Hillary Clinton Proposes To Turn Warfare over to Artificial Intelligence
Oct. 17, 2020 (EIRNS)—Hillary Clinton, in an article published in the November-December issue of Foreign Affairs, the flagship publication of the Council on Foreign Relations, proposed the return of what amounts to a new iteration of the old, failed Revolution in Military Affairs that dominated national security policy making in the George W. Bush Administration. In the later years of the Obama era, the RMA was retooled and given a new name—the Third Offset Strategy—but the core of it remained the same: to combine new technologies with new ways of thinking to create forms of military operations that are supposed to overwhelm the designated enemy. Certain sections of Clinton’s article read as if they were ghost written by Robert Work, former Deputy Secretary of Defense and a key proponent of the Third Offset Strategy. The strategy itself was developed at the Center for Strategic and Budgetary Assessments, a spinoff of the Pentagon’s Office of Net Assessment, run by the late Andrew Marshall from 1973 until his retirement in 2015. The thrust of the RMA, the Third Offset or whatever new name it will go under, remains the same: replace human beings with artificial intelligence and other advanced technologies and remove the human factor, including the passionate commitment to make a better peace, from warfare.
“Among the highest priorities must be to modernize the United States’ defense capabilities—in particular, moving away from costly legacy weapons systems built for a world that no longer exists,” Clinton wrote, in a clear echo of Work’s Third Offset. “Another is to renew the domestic foundations of its national power—supporting American innovation and bolstering strategically important industries and supply chains.” Modernizing the military, she argues, “would free up billions of dollars that could be invested at home in advanced manufacturing and R&D,” helping the U.S. compete with its “rivals” and blunt some of the economic pain that would come with budget cuts.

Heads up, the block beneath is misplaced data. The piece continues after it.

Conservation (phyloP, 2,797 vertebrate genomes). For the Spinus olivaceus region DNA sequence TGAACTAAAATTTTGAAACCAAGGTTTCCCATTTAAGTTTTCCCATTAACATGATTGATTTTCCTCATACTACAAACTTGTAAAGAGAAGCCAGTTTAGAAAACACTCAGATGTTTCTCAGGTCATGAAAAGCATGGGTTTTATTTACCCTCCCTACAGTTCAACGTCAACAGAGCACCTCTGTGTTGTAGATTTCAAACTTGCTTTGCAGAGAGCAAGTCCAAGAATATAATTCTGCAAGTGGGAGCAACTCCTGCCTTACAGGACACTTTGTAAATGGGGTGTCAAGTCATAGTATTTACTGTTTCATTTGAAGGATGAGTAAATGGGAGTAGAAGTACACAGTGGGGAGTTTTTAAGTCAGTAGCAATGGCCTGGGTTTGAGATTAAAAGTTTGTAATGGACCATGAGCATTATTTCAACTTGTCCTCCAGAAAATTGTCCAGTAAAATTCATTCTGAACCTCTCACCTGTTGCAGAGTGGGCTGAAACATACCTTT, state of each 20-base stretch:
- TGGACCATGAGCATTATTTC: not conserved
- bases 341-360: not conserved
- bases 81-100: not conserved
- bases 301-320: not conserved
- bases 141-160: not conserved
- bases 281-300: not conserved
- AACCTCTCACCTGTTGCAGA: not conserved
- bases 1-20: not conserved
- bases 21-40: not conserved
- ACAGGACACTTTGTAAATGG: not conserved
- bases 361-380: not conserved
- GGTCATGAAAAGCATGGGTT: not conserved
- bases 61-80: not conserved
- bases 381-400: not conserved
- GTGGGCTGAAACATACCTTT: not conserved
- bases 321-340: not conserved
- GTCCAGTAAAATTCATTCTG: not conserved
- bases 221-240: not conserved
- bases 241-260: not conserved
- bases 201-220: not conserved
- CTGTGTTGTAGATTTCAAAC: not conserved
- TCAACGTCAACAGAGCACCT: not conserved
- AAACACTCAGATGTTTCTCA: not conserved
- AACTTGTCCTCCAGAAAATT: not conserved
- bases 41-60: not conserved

Clinton wants practically everything to be covered under the rubric of national security policy, to include cyberattacks, viruses, carbon emissions, online propaganda and shifting supply chains. She complains that the approach to the “threats” allegedly represented by Russia and China is too narrow. “Huffing and puffing about Communists may rile up the Fox News audience, but it obscures the fact that China—along with Russia—poses an altogether different threat from the one the Soviet Union did. Today’s competition is not a traditional global military contest of force and firepower,” she writes.
“Dusting off the Cold War playbook will do little to prepare the United States for adversaries that use new tools to fight in the gray zone between war and peace, exploit its open Internet and economy to undermine American democracy, and expose the vulnerability of many of its legacy weapons systems. Nor will such an anachronistic approach build the global cooperation needed to take on shared challenges such as climate change and pandemics.”
For the Pentagon, Clinton proposes a “smarter defense budget” with reforms to be adopted using a process modeled on that of the base closure rounds of 1988 through 2005. The point about that process was that it minimized the role of the U.S. Congress in making decisions about closing or re-aligning military bases, supposedly to eliminate politics from the process. “The Pentagon must adapt to a strategic landscape far different from the one it faced during the Cold War or the war on terrorism,” Clinton writes. “New technologies such as artificial intelligence are rendering old systems obsolete and creating opportunities that no country has yet mastered but many are seeking.” She says that while the U.S. was bogged down in counter-insurgency wars in Iraq and Afghanistan, China was developing “relatively cheap” anti-access/area denial weapons, including anti-ship ballistic missiles, that pose credible threats to U.S. aircraft carriers.
Clinton proposes radical changes in the Pentagon’s force structure. The Navy, she says, should invest less in a larger surface fleet and instead put its resources into expanded maintenance of the fleet it has and in more submarines. The Air Force should buy more B-21 stealth bombers and fewer short-legged F-35s. The Army must get by with fewer armored forces in order to invest the money “saved” in “tools that will give troops an edge in the conflicts of the future, including upgraded communications and intelligence systems.”